Volume 11, Issue 2 - March/April 2007

IWFA Update
An International Travelogue
by Tom Niziolek 

Nobody enjoys traveling alone. The flights feel longer and you never get a good table at a restaurant. So I decided to bring all of you along for my latest trip. No, not literally. Rather, I thought I would let you in on some observations I have made as a result of visits to several countries around the world. 

Every nation enjoys its own unique culture. So, it makes sense that our industry faces challenges—and enjoys opportunities—that vary from country to country. In this column, I will share insights into the state of the window film market in China, Japan, Australia and throughout the European Union (EU). 

The Chinese Market
By all accounts, China is one of the world’s most important emerging markets. When it comes to window films, Chinese buyers place a high value on authentic goods manufactured by American companies. The high demand for American-made films has contributed to the rise in counterfeiters. This issue is particularly pressing in the automotive sector. To ensure they are receiving the products they were promised, Chinese dealers are carefully inspecting the quality and origin of the materials they procure.

Commercial building is also booming in China. In fact, some may argue that the country’s economy is growing faster than the government’s ability to establish safety and environmental standards. As a result, energy consumption threatens to outstrip supply, which is just one of the reasons why I expect to see an increase in demand for solar control films in China.

The Land Down Under
Australia faces a similar challenge to that of China. Many aspects of Australia’s window film industry are extremely advanced, but the country lags behind some of its industrial counterparts in terms of demand for safety glazing.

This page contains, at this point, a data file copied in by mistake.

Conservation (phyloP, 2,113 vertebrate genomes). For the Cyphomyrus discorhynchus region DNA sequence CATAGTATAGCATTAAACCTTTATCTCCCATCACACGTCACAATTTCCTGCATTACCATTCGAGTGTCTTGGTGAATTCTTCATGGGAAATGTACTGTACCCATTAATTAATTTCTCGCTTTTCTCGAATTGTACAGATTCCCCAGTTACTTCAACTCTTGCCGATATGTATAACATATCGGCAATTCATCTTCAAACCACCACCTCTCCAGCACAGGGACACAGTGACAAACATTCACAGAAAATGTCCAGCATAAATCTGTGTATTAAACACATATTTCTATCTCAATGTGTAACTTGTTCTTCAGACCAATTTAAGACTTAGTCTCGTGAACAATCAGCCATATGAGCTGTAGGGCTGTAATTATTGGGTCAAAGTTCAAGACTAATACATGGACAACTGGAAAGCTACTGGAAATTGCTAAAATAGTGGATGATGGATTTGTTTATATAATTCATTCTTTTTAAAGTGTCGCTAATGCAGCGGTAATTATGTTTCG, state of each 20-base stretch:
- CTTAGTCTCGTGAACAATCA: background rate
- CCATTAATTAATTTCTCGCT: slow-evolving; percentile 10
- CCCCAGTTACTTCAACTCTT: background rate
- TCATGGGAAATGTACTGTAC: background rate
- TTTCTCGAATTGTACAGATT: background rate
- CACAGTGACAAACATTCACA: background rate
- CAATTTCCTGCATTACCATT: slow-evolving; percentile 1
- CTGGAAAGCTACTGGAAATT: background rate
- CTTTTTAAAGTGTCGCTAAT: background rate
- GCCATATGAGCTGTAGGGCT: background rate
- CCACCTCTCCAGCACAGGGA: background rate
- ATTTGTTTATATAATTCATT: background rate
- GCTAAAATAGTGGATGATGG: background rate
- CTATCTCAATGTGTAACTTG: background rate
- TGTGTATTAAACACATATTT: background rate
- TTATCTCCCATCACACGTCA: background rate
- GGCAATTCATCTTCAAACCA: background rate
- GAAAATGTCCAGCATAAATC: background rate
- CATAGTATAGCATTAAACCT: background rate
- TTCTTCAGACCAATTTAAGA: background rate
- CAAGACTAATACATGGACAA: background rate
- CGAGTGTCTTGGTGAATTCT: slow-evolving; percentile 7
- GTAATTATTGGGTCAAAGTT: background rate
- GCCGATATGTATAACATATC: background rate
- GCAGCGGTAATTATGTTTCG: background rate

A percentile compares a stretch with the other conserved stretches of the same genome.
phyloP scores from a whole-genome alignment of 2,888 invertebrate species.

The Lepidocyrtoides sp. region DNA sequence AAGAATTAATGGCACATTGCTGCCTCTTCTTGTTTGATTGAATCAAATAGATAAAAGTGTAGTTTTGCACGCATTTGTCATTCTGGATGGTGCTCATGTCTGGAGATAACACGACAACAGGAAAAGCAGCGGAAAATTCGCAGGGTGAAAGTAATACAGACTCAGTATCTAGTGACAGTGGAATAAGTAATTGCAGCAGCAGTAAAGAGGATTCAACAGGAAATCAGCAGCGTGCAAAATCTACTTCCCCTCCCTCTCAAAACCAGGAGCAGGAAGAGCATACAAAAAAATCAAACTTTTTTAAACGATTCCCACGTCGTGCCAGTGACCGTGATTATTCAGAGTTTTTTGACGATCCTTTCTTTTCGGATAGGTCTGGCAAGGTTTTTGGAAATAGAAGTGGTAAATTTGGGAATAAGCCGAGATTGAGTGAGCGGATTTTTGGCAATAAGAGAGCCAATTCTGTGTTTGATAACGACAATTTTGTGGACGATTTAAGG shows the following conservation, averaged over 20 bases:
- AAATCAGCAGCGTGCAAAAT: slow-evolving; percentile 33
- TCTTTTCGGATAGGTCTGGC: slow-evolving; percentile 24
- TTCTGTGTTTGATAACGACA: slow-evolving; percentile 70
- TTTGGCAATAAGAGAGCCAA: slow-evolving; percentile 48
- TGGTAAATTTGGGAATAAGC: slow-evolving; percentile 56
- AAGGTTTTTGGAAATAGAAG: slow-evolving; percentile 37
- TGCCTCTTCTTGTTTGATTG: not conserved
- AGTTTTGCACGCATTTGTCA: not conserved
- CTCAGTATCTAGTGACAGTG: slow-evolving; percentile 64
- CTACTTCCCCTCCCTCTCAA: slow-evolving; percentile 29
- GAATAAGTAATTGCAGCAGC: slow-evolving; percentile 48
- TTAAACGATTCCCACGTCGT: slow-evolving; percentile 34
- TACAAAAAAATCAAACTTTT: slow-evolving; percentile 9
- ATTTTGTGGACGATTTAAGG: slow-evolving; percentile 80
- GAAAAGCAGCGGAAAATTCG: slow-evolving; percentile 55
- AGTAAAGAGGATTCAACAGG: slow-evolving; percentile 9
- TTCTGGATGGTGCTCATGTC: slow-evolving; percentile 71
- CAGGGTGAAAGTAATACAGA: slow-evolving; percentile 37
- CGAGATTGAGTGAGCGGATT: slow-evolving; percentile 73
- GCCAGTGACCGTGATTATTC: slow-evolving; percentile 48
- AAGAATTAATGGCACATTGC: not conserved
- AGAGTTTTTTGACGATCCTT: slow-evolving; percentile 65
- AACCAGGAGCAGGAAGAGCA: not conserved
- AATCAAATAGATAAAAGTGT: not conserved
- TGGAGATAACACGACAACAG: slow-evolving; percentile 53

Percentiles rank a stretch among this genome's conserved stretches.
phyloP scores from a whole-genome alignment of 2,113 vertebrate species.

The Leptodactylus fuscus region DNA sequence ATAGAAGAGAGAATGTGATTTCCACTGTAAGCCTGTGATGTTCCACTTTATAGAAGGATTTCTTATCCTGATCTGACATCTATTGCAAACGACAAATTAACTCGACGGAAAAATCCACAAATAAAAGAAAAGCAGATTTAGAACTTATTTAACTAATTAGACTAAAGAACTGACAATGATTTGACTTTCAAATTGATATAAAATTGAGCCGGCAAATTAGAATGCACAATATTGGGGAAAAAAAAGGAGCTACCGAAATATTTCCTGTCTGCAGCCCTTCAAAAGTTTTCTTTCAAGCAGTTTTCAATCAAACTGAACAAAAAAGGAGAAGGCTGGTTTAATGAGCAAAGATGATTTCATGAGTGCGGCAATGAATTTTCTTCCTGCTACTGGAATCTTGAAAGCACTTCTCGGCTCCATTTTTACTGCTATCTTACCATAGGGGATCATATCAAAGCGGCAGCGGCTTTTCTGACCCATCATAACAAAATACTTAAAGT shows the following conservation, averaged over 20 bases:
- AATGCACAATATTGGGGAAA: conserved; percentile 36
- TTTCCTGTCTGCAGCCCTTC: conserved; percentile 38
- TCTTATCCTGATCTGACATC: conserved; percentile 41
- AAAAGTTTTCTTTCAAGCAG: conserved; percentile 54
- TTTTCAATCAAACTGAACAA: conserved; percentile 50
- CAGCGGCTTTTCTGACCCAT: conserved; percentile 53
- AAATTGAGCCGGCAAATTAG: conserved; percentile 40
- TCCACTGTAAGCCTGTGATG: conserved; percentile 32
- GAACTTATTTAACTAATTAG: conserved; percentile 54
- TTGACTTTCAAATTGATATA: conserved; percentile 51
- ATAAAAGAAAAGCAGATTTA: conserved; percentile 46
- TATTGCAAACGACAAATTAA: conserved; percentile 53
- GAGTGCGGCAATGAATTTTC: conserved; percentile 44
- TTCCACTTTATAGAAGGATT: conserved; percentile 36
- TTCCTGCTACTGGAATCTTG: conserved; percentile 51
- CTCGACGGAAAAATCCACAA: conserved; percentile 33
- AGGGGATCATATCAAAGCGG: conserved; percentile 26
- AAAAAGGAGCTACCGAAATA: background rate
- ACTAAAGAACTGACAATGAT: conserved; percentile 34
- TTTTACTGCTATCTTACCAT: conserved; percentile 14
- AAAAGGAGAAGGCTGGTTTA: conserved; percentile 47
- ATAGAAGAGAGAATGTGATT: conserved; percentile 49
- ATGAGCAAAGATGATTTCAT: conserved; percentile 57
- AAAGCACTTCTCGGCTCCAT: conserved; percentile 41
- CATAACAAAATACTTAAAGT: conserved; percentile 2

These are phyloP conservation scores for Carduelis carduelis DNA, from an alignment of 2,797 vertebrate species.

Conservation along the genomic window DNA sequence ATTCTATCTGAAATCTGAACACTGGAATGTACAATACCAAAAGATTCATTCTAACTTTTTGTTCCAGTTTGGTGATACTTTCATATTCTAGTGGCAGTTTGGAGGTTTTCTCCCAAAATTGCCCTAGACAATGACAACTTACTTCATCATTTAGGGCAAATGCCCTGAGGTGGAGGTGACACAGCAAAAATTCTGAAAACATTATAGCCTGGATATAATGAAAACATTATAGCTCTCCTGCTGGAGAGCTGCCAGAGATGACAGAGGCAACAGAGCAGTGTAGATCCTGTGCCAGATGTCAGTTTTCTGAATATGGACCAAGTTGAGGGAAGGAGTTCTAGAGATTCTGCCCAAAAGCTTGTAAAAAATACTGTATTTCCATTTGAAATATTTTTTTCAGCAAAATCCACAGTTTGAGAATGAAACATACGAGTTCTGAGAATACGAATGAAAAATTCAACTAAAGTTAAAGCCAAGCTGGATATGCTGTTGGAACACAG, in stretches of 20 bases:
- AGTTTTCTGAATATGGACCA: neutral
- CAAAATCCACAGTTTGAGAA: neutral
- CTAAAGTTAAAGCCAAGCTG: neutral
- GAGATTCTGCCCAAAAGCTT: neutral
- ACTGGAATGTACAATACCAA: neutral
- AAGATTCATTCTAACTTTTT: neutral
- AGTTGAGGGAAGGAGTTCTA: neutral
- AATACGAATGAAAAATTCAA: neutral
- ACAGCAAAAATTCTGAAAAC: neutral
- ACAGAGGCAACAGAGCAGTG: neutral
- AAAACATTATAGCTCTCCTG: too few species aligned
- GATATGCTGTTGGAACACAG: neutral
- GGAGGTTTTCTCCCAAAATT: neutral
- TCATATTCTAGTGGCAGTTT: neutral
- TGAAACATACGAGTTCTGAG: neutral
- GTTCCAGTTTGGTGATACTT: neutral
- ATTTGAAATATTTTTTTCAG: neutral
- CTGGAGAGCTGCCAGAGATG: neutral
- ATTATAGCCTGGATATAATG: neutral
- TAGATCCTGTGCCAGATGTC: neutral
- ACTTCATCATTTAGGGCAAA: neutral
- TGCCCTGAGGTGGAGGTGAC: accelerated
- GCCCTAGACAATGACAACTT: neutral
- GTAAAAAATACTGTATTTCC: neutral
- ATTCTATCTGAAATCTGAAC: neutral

Arigatou, Safety Film
The flip side of Australia’s coin is the Japanese market. While the automotive sector has declined over the past few years, the country’s vision for safety film usage to combat seismic activity is likely the most sophisticated in the world. Decorative films also are in high demand in Japan.

Heading West
While it would be an oversimplification to contend that the window film industry is consistent throughout the EU, there are some trends that remain constant among member nations. The region’s independent trade organization, the European Window Film Association (EWFA), is addressing requirements of the EU around the standardization of auto tint regulations. The EWFA is also helping foster acceptance of certain films as “safety devices.” Europe is widely regarded as a leader in alternative energy, so it is no surprise that solar control films complement the EU’s conservation mindedness. 

So there you have it: a trip around the world in about 400 words … and no security lines. 

Tom Niziolek is marketing manager for Madico Inc. and president of the International Window Film Association (IWFA). Mr. Niziolek’s opinions are solely his own and not necessarily those of this magazine.


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